Bosch’s rechargeable cordless planer operates on 12 volts of power but feels distinctly more powerful than that, possibly because of the brushless motor and perfect balance. It has a no-load speed of 14,500 RPMs. This pro model has a planing depth of zero to 2 millimetres and a planing width of 56 millimetres.
The spring-loaded support keeps the front of the plate elevated to protect the blade. Also at the plate is a machined groove for chamfering.
A lock and release button is in easy reach on each side of the handle; in locked position it precludes accidental starts.
The battery and charger must be bought separately but two micrograin carbide planer blades, wrench, dust-collection bag, and vacuum hose are included.
This is a hardy bit of kit and the build quality does not leave anything to be desired as is more often the case than not with a Bosch. It is super-portable and therefore super-convenient for itinerant tradesmen. Not only is it compact and superlight at 1.5 kilogrammes, it has excellent balance which turns all manner of tough jobs – vertical planing, tight spaces, or stepladder headaches – into easy-peasy affairs.
- Just about the most well-balanced of planers, corded or cordless.
- For a powerful, pro-level tool, this kit is astonishingly light.
- Although lightweight and portable, it has an excellent build quality and is durable.
- This pro tool has a sticker price to make the DIYer’s eyes water.
- No fence is included.
Ergonomic, rugged, extra cutting depth, and more – Jellas has made so much planer for such little money that it is essentially an alternate value pick.
Jellas’s economical planer has 850 watts of power driving its blades at 16,000 RPMs and features a carbon brush. It has cutting width up to 82 millimetres and a cutting depth from zero to 3 millimetres, adjustable through 31 stops. The depth-control knob is especially easy to set.
The plate is made of aluminium and has 3 grooves for angled chamfering.
This planer features an unusual style of lock-on button to facilitate continuous operation.
Jellas’s corded kit is inexpensive but quite rugged. Most importantly, it provides a consistent and easy planing experience as it feels comfortable to hold and operate, and is very ergonomic.
It has dust-collection ports on each side with a switch to control the port from which dust is expelled.
Jellas generously throws in a lot of extras. These include a pair of carbon brushes, a rubber belt, a dust-collection bag, a rabetting guide, a parallel fence bracket, and a wrench.
This kit weighs 2.3 kilogrammes and has a 3-metre power cord. It is an excellent value buy that gives stiff competition to our Value Pick.
Jellas provides a two-year warranty.
- For the price point, not only is this planer itself a great deal, it comes with an array of accessories.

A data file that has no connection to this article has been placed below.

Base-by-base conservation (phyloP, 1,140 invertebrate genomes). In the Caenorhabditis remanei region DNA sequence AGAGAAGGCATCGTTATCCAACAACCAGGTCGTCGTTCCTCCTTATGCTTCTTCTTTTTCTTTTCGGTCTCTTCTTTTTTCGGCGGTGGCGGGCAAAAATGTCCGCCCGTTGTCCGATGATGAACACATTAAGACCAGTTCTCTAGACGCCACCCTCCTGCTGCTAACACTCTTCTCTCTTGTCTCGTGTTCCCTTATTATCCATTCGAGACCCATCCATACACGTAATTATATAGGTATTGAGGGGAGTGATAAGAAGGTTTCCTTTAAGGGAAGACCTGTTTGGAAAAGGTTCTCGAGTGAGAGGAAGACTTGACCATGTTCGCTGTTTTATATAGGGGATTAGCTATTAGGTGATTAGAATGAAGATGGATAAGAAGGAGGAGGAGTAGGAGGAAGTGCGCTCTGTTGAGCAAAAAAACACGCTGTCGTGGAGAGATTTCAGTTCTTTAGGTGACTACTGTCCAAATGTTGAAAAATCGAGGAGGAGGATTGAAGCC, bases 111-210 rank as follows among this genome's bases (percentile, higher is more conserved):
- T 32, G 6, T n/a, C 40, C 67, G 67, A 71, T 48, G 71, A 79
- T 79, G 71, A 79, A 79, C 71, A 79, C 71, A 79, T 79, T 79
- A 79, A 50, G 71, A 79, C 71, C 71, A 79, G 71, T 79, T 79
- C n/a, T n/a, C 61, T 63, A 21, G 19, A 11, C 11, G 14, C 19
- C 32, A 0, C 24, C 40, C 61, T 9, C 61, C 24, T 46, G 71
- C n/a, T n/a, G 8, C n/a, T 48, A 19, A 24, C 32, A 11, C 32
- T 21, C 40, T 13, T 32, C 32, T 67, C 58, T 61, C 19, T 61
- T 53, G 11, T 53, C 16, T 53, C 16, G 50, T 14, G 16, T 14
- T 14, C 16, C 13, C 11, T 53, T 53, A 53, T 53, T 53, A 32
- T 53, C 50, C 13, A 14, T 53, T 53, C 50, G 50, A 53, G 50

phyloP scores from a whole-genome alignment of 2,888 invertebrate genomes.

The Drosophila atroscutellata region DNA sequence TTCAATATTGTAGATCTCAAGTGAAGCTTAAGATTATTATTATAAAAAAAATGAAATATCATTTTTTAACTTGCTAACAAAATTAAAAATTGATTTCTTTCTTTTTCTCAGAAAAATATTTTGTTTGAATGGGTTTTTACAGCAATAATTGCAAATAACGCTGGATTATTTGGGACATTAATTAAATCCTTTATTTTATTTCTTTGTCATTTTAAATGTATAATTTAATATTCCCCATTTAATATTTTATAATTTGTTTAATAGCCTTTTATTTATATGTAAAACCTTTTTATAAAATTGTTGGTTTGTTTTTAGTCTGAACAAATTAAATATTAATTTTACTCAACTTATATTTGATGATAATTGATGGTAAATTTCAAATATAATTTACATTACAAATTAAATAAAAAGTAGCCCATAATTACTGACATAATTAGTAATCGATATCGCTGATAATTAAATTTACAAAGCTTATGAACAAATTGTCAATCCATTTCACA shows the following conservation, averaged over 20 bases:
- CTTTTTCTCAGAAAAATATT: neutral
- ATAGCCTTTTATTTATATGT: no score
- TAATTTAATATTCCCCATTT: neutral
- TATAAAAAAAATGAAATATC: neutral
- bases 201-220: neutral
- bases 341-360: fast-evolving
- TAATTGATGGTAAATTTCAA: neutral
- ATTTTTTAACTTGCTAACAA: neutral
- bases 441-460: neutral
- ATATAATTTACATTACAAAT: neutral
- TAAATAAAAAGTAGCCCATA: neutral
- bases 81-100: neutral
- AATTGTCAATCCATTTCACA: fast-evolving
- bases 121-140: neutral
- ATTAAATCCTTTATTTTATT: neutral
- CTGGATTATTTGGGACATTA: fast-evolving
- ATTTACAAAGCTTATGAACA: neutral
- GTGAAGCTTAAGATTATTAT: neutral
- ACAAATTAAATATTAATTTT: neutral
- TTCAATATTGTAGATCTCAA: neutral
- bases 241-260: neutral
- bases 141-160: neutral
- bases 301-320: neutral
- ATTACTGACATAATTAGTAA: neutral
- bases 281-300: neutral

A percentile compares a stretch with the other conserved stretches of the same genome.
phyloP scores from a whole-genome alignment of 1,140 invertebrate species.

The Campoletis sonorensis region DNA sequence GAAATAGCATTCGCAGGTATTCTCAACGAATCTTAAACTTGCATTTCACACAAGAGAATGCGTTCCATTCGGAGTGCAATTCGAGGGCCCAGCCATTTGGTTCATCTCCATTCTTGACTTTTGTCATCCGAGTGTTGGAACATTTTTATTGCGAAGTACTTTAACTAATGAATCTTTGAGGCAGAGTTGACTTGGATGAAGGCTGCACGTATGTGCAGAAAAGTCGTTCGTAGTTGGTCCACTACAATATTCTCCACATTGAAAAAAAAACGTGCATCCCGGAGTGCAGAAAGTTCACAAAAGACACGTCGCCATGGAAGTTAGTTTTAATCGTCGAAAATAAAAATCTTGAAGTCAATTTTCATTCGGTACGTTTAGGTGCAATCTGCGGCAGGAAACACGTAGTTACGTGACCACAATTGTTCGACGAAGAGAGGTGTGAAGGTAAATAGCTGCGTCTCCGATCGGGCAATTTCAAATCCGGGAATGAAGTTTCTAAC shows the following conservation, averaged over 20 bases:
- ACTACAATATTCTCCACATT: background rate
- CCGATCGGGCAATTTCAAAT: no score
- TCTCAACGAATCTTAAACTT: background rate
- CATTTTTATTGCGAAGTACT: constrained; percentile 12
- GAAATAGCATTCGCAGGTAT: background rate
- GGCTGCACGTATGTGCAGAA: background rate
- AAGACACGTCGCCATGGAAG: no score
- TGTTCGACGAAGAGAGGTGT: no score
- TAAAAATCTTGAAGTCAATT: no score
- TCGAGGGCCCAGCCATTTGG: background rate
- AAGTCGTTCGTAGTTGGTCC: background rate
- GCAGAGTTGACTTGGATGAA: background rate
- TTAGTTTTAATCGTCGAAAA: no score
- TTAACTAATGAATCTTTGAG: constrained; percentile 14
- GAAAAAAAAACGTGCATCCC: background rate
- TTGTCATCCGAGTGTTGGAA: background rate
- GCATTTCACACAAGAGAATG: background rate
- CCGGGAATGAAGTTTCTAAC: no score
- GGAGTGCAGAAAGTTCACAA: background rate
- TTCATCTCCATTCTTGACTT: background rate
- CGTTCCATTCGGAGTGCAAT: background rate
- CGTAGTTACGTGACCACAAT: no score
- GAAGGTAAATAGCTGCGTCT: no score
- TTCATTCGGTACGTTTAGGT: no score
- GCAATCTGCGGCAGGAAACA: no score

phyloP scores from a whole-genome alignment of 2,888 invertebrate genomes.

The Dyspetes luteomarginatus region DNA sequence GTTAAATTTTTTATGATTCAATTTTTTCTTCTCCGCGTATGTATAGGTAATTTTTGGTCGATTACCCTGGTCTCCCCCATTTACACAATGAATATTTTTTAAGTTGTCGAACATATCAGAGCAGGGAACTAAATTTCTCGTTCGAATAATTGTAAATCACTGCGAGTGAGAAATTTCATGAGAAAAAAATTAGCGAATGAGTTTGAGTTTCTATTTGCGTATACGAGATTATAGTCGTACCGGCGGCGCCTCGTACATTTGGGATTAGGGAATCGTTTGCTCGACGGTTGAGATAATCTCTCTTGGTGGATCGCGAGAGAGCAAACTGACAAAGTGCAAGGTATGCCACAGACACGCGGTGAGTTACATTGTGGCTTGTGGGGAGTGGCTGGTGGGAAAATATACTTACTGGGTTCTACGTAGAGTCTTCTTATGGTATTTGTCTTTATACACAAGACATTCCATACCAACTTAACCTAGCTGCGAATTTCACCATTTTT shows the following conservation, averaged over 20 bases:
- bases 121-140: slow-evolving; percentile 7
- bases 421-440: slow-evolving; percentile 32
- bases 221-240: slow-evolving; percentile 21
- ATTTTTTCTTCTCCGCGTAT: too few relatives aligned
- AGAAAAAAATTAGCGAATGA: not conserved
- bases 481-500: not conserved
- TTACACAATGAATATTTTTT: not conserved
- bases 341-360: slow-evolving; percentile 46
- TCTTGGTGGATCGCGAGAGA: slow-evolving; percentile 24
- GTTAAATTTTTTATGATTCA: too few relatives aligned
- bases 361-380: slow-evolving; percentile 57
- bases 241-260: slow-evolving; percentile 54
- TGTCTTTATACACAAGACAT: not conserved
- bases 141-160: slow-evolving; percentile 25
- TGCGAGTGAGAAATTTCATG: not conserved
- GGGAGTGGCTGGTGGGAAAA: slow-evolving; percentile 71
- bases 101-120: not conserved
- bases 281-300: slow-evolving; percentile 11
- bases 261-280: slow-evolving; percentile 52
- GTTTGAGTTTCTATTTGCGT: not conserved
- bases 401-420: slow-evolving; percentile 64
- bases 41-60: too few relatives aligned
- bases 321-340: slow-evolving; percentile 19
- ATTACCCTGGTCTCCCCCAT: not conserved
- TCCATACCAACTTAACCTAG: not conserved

- Especially ergonomic, it is easy to hold and ‘feels right’ in the hand.
- The cutting depth goes down to 3 millimetres.
- The helpful design of the dust-collection direction can be a pitfall: accidentally pressing the yellow button midstream can suddenly cause dust to be expelled from an open vent.
Tops in usability and loaded with accessories but the cutting depth is shallow; still, for a quality cordless planer Ryobi’s kit has a can’t-resist price.
Ryobi’s cordless planer operates on an 18-volt battery and has 200 watts of power. The cutting width is 82 millimetres but the cutting depth goes from zero to only 1.6 millimetres.
The front of the steel plate has a chamfering groove and also a spring kickstand to protect the blade.
The positive depth adjustment and knob are especially easy to use and well designed.
This kit has one of the best dust-collection systems; Ryobi has designed a sawdust prison!
The build quality is very good and feels rugged, and the planer ‘feels right’ and is a treat to operate.
The kit comes with a side fence, dust bag, wrench, and 2 reversible TCT blades, which is quite a generous helping of accessories.
The R18PL-0 is part of Ryobi’s ONE+ system; thus, this tool is compatible with all ONE+ chargers and batteries. It does consume battery power faster than other cordless planers.
For a late-model cordless planer, this baby retails at an irresistible price.
It weighs 2.52 kilogrammes.
Ryobi provides a two-year warranty extendable to three years upon prompt registration of the purchase.
- For a cordless planer, the price is very attractive.
- Comes with quite an array of accessories in view of the economical price.
- Excellent dust-collection system means next to no post-job clean-up.
- Cutting depth limited to only 1.6 millimetres.
- Eats up battery charge very quickly.
How To Use An Electric Planer
If you have to or want to learn how to use tools – manual or electric – possibly the best way to start would be with an electric planer. Relative to other electrical tools an electric planer is a simple tool that is useful for day-to-day tasks around the home.
First put on your work gloves and goggles.